Hoea tō waka, row your own canoe

For the release of his debut solo album "Bad Meditation", we rowed back to Melody Thomas' 2018 interview with the neo-soul legend that is Mara TK.

By Melody Thomas
Photography by Anna Briggs

Featured in Capital #56
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In a peaceful cul de sac in Newtown, a stone’s throw from the town belt, sits a nondescript brick house that would attract little interest from passers by, except when music occasionally drifts out through the open windows: a scatter of drums, a glittering harp, voices that glide and soar.

This is the home of musician Mara TK, his whānau, and his new record label – Meetinghouse Records. Its aim is supporting and releasing indigenous music that, while recognising the past, fixes its vision squarely on the future.

When he recites his pepeha, Mara TK (Kai Tahu) names Aoraki as his maunga and Waitaki his awa. But like many Māori, Mara has come to lay his head far from the places of his tūpuna: in the countless cities he’s travelled to with his band Electric Wire Hustle (EWH), and the others where he lived before settling in Newtown in 2008.

While Meetinghouse Records is only a few months old, this brick house has been something of a wharenui for years. The lounge is big enough for visiting kids to play happily with his two girls, while friends and whānau sip coffee in the sunny kitchen with Mara and his partner Jessie. The room that has recently become label HQ has already seen countless musicians come and go – people like Louis Baker, Troy Kingi, Mark Vanilau, Teeks, Warren Maxwell, Estere and Riki Gooch. And while it now boasts a donated piano and some extra gear, it’s been used to record EWH albums for years.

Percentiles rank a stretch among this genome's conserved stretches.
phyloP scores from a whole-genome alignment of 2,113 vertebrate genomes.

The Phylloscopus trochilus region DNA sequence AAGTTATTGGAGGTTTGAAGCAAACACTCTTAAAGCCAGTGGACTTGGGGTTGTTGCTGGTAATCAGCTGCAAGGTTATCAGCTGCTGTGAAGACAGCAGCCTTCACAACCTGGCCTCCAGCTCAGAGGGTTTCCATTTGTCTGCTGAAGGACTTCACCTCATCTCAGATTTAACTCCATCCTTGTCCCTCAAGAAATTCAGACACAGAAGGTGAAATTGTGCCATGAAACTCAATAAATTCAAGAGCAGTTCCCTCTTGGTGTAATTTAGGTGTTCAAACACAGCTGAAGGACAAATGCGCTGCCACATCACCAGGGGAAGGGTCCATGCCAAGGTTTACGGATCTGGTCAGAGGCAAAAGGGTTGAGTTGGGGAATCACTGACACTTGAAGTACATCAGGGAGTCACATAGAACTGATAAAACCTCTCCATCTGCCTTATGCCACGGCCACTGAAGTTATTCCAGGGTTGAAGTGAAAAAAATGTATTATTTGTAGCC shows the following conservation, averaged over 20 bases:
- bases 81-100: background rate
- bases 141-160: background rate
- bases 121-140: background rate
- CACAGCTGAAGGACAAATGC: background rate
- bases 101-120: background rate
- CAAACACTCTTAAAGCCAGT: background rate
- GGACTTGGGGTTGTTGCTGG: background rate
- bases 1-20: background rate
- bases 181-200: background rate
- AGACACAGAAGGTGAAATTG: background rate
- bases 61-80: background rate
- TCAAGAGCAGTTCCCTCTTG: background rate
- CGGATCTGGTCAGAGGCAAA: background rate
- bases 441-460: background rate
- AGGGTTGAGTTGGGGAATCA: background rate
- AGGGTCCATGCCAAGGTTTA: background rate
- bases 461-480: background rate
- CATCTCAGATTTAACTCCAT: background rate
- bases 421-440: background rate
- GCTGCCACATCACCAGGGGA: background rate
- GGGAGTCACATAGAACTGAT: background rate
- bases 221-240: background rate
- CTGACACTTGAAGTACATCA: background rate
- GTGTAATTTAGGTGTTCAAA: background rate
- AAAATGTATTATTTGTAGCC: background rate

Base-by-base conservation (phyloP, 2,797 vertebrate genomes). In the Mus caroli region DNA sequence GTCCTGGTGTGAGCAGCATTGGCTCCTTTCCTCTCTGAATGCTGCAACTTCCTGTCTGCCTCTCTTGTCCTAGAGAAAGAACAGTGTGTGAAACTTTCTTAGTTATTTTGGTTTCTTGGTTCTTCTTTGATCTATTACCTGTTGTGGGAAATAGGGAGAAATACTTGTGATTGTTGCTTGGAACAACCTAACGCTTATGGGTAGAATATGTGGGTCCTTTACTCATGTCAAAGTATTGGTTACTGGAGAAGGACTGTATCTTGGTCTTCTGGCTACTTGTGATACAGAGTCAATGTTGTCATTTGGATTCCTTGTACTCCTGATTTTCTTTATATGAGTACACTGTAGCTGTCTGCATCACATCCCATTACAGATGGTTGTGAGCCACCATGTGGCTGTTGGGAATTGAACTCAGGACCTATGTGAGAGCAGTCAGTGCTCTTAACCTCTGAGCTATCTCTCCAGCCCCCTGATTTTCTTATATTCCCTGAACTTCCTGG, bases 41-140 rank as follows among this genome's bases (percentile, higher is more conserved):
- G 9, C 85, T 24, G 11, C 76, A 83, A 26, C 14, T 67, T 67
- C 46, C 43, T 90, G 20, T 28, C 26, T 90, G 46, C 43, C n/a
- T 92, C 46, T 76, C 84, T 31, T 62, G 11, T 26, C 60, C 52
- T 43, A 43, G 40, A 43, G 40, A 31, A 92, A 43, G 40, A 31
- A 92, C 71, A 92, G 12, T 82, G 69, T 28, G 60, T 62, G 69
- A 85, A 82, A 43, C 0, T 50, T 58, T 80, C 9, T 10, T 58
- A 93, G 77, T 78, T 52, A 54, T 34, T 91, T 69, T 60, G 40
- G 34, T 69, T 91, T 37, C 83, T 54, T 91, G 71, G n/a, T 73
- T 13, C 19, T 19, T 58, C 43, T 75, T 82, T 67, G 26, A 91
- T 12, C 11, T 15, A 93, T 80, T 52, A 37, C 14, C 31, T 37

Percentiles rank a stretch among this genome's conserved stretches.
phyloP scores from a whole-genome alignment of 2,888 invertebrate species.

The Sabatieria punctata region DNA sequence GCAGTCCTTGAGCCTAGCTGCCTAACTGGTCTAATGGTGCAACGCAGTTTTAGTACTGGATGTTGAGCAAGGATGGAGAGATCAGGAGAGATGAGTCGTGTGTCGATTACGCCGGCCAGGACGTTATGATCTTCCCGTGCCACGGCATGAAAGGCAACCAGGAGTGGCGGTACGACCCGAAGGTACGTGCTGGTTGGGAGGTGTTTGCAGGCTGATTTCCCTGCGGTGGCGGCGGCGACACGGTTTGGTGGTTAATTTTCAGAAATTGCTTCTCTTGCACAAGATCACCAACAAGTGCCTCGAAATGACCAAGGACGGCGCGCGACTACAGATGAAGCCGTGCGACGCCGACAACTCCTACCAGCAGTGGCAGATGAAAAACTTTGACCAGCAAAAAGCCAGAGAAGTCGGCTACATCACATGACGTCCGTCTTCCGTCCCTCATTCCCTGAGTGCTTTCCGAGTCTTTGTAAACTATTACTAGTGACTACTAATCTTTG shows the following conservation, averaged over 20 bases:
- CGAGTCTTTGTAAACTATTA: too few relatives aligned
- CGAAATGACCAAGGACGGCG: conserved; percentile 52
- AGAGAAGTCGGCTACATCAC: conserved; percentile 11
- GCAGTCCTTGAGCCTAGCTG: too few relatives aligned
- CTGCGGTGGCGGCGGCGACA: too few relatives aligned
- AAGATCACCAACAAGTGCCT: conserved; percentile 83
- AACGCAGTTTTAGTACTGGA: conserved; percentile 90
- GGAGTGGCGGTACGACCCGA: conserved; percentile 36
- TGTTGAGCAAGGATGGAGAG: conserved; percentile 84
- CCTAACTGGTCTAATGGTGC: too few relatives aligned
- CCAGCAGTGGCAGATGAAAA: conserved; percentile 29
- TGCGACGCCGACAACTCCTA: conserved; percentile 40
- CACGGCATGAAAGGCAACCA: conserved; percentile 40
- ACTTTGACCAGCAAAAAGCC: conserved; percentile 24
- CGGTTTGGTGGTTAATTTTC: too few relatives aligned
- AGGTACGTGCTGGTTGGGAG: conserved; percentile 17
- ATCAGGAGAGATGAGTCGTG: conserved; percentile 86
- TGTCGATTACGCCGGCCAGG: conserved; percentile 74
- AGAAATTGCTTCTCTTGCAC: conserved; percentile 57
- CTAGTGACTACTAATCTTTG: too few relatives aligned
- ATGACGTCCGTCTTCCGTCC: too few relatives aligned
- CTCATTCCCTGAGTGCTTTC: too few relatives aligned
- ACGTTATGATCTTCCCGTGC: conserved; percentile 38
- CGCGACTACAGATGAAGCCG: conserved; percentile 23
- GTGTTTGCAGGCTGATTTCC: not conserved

But now that it has an official name, the goings on within these walls are organised around a greater purpose − firstly, facilitating connections between Māori and other indigenous artists.

“The meetinghouse is a clear symbol − it only exists for the purpose of connecting people,” says Mara. And of course making and releasing music, or as Mara puts it: “f*cking killer records that have spiritual and cultural heft.”

“My main ambition is for myself and my contemporaries to make amazing records that future generations will listen to, be inspired by and even give them a sense of direction. This is exactly what the late great Hirini Melbourne’s music has done for me, and Patea Māori club, Dalvanius Prime, Ruia and Ranea Aperahama − I can’t start to express how important their music is to us on so many levels,” he says.

In terms of genre, Meetinghouse will deal in soul and offshoot genres like psychedelic soul, funk and jazz, while exploring themes of indigenous experience in Aotearoa and the wider Pacific.

“One of the prevailing themes in Sun Ra’s Afro-futurist music was that he was an alien because of the fact that American society didn’t treat him like a human being… Now if Samoans are alienated by raiding their homes, detaining and deporting them, then what kind of narratives does that form in the minds of those alienated? And in the minds of the society that condoned those deportations?” says Mara.
The first slated releases from the new label are a solo full-length from his group Love and Hope with Mark Vanilau and Troy Kingi (search out the song Aku Moutere, you won’t regret it) and the fourth record from EWH.

There’s also a very special bilingual album he recorded with a group of kids in the wharenui at Otākou Marae on the Otago peninsula, and his own solo debut − for which Mara has found himself writing more in Te Reo Māori than ever before. “It’s such a poetic language. You’d struggle to find another culture that uses more proverbs, tribal sayings, affirmations and turns of phrase as Māori do… so exciting to use − mostly because of the window they give into what Aotearoa and our society was like in earlier times,” he says.

As an example, Mara shares a proverb: “Kotahi aho kia rewa, kotahi aho kia poupou”. This whakataukī reminds the fisherman to keep one line in shallow water whilst another is in the deep. “It’s a very coastie way of saying ‘Don’t put all your eggs in one basket’,” he explains.
Isn’t making a record label based in his family home something like putting all his eggs in one basket?

Mara laughs. “This is why the proverb exists, yes I probably have! I’m gonna rely on another proverb now which is ‘Hoea tō waka…Row your own canoe.’ Follow your vision.”

Mara TK’s new album Bad Meditation is out now on all streaming platforms.


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